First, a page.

[time-nuts] Li-ion Battreries

Brooke Clarke brooke at pacific.net
Mon Jan 23 17:27:26 EST 2017

Hi Mark:

I agree.
The Vietnam era PRC-25 radio had a solid metal battery box that was water tight and used a BA-4386 battery with 
Magnesium chemistry.
The problem was that as a normal part of its operation the battery releases hydrogen gas.  I know someone who has a scar 
on his head because when he opened the battery box the pressure shot it into his face.  No chemical explosion, just gas 

The more modern radios that use the BA-5590 (BA is military speak for primary) Li-SO4 battery where the sulfur is 
compressed to make it a liquid have been known to explode if you try to charge them. This has resulted in a requirement 
for all battery boxes/spaces to allow for one cell to "vent" and not cause a problem.  This is even more important with 
the current BB-2590 (secondary/rechargeable) battery made up of a couple dozen 18650 Li cells.

PS This "5590" family of batteries are all form-fit-function interchangeable and are made up of two "12 Volt" batteries 
in one 5.0 x 4.4 x 2.45" box.  It's the standard battery in the military for non vehicle applications that need vehicle 
compatibility (ie either 12 or 24 volts).  The radio or host device can wire its plug so the battery appears as either a 
12 or 24 volt battery.  While the long in the tooth BA-5590 can only supply a couple of amps (internal fuse) the newer 
BB-2590 can supply maybe 35 Amps for a short time, I think to start a motor.

Rather that buying raw 18650 cells and connecting them getting a BB-2590 may be a better option.  There are numerous 
military chargers that can charge them as well as hobby grade chargers that work with Li cells.

There are some very low cost battery capacity testers on eBay:
http://www.prc68.com/I/BatTst.shtml#Resistor - good for 18650 cell testing

http://www.prc68.com/I/BatTst.shtml#EL - good for BB-2590 testing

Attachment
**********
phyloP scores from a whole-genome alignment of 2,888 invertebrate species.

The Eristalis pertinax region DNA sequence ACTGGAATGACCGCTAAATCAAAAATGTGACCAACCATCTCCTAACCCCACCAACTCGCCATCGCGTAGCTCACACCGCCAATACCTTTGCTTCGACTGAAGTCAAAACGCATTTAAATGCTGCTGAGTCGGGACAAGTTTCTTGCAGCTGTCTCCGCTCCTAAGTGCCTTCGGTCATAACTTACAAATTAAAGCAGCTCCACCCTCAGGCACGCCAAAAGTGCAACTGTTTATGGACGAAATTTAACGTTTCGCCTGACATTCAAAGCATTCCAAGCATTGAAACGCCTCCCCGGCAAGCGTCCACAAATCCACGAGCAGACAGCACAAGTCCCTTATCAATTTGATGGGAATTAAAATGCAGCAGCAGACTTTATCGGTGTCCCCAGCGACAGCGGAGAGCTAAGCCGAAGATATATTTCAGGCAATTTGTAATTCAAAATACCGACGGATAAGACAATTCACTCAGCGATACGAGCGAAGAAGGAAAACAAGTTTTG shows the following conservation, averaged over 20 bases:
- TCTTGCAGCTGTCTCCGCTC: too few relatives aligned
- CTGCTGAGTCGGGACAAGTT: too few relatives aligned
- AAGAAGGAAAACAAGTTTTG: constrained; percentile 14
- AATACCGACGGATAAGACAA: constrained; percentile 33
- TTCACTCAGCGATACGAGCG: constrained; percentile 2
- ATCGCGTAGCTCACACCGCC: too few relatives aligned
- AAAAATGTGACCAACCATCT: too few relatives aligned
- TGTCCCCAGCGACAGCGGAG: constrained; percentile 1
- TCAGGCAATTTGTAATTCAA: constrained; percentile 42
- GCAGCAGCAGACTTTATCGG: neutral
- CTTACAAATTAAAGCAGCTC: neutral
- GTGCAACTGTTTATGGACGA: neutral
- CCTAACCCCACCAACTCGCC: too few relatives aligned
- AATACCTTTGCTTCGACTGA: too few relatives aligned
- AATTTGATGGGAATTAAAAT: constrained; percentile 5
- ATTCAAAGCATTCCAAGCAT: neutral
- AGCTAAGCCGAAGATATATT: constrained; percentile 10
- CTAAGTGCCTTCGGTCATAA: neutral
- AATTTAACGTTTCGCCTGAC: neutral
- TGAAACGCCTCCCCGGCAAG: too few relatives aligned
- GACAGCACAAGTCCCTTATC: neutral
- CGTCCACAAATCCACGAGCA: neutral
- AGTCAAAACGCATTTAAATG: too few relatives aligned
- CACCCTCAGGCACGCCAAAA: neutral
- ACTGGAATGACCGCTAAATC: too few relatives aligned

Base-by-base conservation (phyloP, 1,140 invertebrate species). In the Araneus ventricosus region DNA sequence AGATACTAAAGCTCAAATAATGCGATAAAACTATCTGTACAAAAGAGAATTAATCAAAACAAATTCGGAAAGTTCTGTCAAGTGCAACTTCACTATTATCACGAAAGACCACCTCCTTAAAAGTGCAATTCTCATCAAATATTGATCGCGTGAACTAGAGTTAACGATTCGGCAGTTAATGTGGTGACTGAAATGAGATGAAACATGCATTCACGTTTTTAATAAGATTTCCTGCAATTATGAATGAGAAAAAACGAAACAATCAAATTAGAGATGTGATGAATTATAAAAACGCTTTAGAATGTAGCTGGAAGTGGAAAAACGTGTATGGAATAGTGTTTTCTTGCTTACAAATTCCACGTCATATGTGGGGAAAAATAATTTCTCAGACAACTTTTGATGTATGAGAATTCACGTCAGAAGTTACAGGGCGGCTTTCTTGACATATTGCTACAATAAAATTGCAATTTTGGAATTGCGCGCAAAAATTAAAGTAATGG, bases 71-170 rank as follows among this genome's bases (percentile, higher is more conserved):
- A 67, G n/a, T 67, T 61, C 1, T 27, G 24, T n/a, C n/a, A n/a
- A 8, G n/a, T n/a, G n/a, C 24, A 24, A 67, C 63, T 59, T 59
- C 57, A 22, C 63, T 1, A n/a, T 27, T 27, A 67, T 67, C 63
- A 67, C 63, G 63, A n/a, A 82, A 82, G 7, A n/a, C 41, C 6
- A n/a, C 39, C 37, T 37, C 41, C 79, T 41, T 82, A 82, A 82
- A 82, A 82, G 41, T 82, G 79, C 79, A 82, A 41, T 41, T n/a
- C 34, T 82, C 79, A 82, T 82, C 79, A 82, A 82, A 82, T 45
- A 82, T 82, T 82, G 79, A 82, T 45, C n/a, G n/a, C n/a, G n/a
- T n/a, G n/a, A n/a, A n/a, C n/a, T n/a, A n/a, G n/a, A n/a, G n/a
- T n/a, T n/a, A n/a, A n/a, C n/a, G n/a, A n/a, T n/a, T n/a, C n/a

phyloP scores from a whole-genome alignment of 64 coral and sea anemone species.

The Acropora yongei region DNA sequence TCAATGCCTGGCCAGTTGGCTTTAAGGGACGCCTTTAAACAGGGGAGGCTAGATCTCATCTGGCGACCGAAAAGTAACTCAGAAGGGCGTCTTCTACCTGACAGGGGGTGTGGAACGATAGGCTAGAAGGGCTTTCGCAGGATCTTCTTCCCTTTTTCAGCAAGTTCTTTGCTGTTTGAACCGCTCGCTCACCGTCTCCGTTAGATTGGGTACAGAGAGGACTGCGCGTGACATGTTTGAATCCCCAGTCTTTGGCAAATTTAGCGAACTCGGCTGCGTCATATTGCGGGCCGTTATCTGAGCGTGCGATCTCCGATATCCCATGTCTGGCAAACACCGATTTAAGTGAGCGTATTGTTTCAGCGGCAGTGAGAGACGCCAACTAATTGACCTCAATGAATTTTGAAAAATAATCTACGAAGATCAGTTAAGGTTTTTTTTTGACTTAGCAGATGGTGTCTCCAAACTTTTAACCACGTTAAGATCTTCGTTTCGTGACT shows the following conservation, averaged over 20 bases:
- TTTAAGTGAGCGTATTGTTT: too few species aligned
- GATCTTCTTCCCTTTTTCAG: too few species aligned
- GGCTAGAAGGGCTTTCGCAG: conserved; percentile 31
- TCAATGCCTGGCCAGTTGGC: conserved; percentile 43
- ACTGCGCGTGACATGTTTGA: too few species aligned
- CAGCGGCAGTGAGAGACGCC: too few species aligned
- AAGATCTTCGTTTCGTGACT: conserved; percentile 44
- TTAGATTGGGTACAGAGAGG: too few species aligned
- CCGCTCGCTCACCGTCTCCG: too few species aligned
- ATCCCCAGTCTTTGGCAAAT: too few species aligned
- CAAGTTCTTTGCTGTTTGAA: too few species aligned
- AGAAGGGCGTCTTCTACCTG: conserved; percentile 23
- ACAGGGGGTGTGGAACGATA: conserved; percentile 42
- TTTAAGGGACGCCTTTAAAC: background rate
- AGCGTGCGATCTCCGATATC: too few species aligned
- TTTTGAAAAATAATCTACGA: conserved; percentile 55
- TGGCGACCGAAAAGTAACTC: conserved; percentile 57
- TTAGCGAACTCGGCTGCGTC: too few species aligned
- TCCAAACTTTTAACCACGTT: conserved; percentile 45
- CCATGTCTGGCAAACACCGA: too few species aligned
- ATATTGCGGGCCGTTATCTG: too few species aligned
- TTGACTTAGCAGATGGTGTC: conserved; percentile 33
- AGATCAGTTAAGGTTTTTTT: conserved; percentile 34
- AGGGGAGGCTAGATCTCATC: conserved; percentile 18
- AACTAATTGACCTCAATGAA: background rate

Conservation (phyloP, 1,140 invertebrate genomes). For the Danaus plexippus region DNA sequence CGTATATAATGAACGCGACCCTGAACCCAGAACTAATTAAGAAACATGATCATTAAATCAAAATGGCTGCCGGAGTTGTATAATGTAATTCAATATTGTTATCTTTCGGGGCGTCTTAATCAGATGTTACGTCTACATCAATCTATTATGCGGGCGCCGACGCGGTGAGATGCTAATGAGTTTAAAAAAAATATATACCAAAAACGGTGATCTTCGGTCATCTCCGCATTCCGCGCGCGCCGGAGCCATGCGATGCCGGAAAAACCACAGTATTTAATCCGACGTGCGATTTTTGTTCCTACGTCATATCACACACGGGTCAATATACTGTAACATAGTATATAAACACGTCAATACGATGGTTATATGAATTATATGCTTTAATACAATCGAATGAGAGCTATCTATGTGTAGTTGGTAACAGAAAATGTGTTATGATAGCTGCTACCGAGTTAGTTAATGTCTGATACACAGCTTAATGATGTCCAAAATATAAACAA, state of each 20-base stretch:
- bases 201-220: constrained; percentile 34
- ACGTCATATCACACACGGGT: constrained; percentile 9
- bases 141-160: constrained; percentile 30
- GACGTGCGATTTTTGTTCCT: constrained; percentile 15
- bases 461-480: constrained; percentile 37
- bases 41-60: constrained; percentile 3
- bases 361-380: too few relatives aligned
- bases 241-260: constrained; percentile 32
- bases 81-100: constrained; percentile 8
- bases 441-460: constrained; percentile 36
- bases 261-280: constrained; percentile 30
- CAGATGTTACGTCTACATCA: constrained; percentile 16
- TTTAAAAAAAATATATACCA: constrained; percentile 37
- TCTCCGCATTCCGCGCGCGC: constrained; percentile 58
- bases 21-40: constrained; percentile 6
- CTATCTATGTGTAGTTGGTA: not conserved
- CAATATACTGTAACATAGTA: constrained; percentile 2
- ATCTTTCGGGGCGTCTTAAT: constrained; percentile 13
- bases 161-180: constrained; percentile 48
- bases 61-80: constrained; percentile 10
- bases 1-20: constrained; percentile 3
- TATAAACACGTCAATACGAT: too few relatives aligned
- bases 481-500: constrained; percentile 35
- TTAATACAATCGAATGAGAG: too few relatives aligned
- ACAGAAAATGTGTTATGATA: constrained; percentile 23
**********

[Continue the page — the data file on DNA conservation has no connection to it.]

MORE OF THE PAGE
Have Fun,

Brooke Clarke
The lesser of evils is still evil.

-------- Original Message --------
> They can be if you store them in something like an ammo box.   If they "go off" in the sealed box the pressure builds,  the reaction rate increases exponentially,  and voila... shrapnel time.   There's a video out there showing the results.
> Most people recommend storing them in nomex/kevlar "cell bags".   I keep mine, bagged,  in an unused/unplugged oven!  If one goes off,  hopefully the flames won't spread to the rest of the property and the hinged oven door allows pressure to escape.
> Hobby RC packs are one of the most dangerous type of rechargeable lithium cells out there... even from "reputable" sources and brands.   A local hobby shop twice had  brand new name brand packs sitting on the shelf go off.  A friend of mine had the same thing happen carrying a just purchased pack home in his car.
> --------------------
>> They aren't bombs, guys.  Use sensible precautions and get on with it
> _______________________________________________
> time-nuts mailing list -- time-nuts at febo.com
> To unsubscribe, go to https://www.febo.com/cgi-bin/mailman/listinfo/time-nuts
> and follow the instructions there.

More information about the time-nuts mailing list